Today, Veterans Day, I pause to personally thank the individuals who have served our country. That’s important to remember—individual service and sacrifice. I expect most of you can rattle off names of those in your circle who engaged in combat or other military work. They left their homes, their everyday lives, to answer the call of duty.

I feel gratitude to individuals who, either by draft or by choice, stood strong for democracy. Words like courage, commitment, strength, fortitude…filter into my thoughts when I think of our veterans.

But I also think of the physical, emotional and mental challenges too many combat veterans face post-war. I can never comprehend the pain, the trauma, the grief experienced by those who fought in war zones. I only know how my own father, an infantryman in the Korean War, battled the demons of war during his lifetime. That glimpse was enough to elicit deep concern within me.

We are making strides in recognizing and treating post traumatic stress disorder, for example. Not until near his 2003 death was my dad aware of his PTSD. He never got the intervention and help he needed upon arriving home from war. I’m thankful for the help available today, although I expect sometimes it’s not easily-accessible and not nearly enough.

Suicide among veterans remains high. After hearing a few of my dad’s stories of war atrocities and killing, I recognize the emotional and mental tolls on health. Returning to everyday life after experiencing the traumas of war brings challenges civilians will never fully understand. We need to be there for our veterans in ways that matter—support, compassion, care, understanding—with gratitude in our hearts.

TELL ME: If you’re a veteran, what would you like to hear today, Veterans Day? How can we as a country better honor and help you? If you know a veteran, what have you done to honor and help veterans?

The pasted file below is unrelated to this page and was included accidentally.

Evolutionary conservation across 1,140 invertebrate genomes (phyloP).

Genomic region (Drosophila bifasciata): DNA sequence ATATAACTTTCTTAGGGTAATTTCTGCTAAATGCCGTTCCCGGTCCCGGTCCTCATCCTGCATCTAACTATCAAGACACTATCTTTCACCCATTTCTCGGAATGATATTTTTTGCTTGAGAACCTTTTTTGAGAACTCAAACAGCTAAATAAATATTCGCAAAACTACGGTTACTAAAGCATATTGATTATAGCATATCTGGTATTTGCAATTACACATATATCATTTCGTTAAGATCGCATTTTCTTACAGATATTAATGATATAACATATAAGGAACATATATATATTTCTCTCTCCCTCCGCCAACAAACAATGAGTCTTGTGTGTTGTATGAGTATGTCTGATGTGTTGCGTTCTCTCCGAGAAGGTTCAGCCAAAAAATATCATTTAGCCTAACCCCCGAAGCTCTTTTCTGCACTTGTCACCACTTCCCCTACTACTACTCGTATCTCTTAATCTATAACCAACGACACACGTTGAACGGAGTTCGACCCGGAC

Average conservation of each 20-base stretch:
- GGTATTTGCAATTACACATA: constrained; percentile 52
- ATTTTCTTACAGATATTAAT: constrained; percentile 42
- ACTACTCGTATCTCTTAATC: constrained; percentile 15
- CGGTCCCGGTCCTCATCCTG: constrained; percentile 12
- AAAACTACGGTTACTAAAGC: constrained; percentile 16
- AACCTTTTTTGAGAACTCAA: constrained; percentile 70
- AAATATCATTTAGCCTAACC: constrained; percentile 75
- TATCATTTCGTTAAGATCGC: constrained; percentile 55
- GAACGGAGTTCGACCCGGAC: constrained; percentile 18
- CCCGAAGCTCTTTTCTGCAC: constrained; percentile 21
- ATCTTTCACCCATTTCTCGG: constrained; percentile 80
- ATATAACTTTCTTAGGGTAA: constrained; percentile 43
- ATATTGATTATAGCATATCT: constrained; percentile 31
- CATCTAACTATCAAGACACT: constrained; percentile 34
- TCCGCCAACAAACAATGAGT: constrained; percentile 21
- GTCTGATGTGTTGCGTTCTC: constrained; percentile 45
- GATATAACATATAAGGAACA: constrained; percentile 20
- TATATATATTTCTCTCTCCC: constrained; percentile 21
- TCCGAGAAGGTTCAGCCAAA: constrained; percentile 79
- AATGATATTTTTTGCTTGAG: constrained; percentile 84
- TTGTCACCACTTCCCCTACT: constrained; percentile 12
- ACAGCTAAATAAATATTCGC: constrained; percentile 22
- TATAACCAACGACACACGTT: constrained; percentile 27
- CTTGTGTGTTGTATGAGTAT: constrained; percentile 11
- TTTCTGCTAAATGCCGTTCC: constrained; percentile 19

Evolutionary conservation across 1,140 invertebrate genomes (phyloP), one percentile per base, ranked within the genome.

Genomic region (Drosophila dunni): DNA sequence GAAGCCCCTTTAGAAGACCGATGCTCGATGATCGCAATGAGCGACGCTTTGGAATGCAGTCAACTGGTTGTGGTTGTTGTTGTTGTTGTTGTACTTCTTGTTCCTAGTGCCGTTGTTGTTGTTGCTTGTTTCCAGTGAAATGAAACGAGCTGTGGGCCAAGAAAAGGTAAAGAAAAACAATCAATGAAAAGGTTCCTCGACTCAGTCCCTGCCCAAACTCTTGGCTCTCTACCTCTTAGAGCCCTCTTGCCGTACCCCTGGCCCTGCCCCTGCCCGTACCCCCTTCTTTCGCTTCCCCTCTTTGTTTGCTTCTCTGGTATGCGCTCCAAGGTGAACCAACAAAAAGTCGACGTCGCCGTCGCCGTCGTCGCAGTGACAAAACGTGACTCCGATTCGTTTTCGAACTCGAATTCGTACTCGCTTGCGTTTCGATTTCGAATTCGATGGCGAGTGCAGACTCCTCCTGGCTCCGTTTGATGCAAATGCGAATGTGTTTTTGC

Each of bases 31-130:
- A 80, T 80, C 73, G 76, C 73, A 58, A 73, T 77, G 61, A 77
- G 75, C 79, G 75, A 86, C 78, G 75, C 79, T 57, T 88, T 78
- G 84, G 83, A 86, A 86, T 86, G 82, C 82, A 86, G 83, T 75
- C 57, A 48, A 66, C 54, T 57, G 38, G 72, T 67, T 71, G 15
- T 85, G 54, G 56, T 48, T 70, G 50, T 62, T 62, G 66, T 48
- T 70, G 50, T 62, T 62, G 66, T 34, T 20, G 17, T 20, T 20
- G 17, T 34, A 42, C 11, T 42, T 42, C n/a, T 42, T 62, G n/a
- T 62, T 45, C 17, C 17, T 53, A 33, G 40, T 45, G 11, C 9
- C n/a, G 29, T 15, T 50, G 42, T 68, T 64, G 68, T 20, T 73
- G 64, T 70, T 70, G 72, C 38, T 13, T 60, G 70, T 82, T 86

© Copyright 2022 Audrey Kletscher Helbling

 

Considering deafness (& blindness) while walking at MSAD in Faribault November 10, 2022

A sign posted on a pillar at MSAD and viewed when exiting the campus. (Minnesota Prairie Roots copyrighted photo May 2022)

HAVE YOU EVER CONSIDERED what it would feel like to be deaf or blind, or both? I remember pondering that from a young age after learning about Helen Keller, who was unable to see and hear. I asked myself which would be harder. I concluded that I’d rather lose my hearing than live in darkness.

I lost most of my hearing in my right ear in 2011. (Minnesota Prairie Roots copyrighted file photo)

Realistically, both present challenges. And, because I am neither blind nor deaf, I really can’t fully understand what it means to live with those disabilities. I do, however, have a partial understanding of deafness.

Achieve. Care. Thrive. ACT banners a sign outside Lauritsen Gym at MSAD. (Minnesota Prairie Roots copyrighted photo May 2022)

Nearly 12 years ago, I lost most of my hearing in my right ear, diagnosed as sudden sensory hearing loss. I know the exact moment it happened. Visits and tests with a local ENT doctor and an ear specialist at the University of Minnesota led to the conclusion that my hearing loss was caused by a viral infection. My hopeful reaction was this—I could get a hearing aid. That is not an option for my type of hearing loss. Thus I’ve learned to live with near deafness in my right ear. Yes, it’s annoying and bothersome that I can’t hear whispers in my right ear, that I can’t tell the location of sound, that white noise and too many conversations at one time make hearing really difficult, that I need people on my left side when they are talking to me. But I manage with one ear.